Journal entry from Thanksgiving day, 2012:
When my first child was born, I had a choice: to continue working for pay and hire nannies; or to stay home and care for my babies myself. I chose the latter, knowing that when the youngest left home, I would return to school and then to a new career. A number of options attracted my consideration: lawyer, accountant, computer programmer, math teacher, nurse, engineer – all of potential interest to an analytical problem solver. But, by September 2011, when I was finally alone at home, none was yelling at me: “I am it. I will hold your interest.” I still needed to choose, to make a decision as to what to do next.
All those years, a violin had sat in its case, ignored, in a corner of our living room. It had once belonged to my mother-in-law, and before that, to her cousin and to her uncle. On an impulse, needing activity to bide my time, I decided to take ten violin lessons. That would fill the gap until Christmas, by which time I would decide on an education and career path. I did not expect anything to come of the lessons. Experience had taught me that I am not a musical person; and apparently violin was extraordinarily difficult to learn. Yet I was curious what it would feel like to try. By lesson five I was hooked.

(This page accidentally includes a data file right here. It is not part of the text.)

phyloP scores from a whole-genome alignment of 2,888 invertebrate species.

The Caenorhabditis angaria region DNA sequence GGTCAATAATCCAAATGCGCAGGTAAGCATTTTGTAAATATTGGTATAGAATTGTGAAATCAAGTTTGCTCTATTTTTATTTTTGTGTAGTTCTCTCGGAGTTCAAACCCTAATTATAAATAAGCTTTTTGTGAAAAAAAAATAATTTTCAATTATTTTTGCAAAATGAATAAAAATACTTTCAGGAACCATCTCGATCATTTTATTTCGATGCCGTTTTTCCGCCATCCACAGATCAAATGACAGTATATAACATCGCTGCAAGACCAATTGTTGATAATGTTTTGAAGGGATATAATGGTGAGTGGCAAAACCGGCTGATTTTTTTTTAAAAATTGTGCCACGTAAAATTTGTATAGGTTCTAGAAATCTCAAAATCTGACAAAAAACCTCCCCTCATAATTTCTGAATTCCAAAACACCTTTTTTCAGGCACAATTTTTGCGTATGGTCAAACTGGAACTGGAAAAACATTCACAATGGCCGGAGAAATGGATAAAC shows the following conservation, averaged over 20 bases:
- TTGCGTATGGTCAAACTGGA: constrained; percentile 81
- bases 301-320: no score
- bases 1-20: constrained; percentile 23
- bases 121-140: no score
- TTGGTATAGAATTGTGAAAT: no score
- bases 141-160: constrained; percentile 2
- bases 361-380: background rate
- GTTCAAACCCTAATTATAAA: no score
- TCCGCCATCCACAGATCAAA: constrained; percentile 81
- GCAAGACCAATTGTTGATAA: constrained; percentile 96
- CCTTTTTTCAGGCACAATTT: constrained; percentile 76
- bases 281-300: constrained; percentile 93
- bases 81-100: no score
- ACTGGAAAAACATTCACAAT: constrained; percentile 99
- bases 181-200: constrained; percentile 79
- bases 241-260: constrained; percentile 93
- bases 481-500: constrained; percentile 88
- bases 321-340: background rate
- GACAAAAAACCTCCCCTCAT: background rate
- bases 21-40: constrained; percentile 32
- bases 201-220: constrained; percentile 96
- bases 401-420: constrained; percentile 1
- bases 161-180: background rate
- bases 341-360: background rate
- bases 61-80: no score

Occasionally a lush tone would emerge from my squeaks and squawks. With time and practice, the hues enveloped me. The challenge is absorbing; the beauty, elusive; the horizon, infinite. I feel compelled. I practice every day. Every day. Every day. My husband gifts me the time and the money that it takes to learn. “It makes you happy,” he says, “and if you are happy, than I am happy, and my life is easier.” My husband is a very practical man.
Does the world need another half-baked violinist? No, it doesn’t. But then, does it need another lawyer or computer programmer? What the world does need is more beauty, more truth, more kindness and honesty. More integrity. More compelling.
I am grateful that I get to study violin.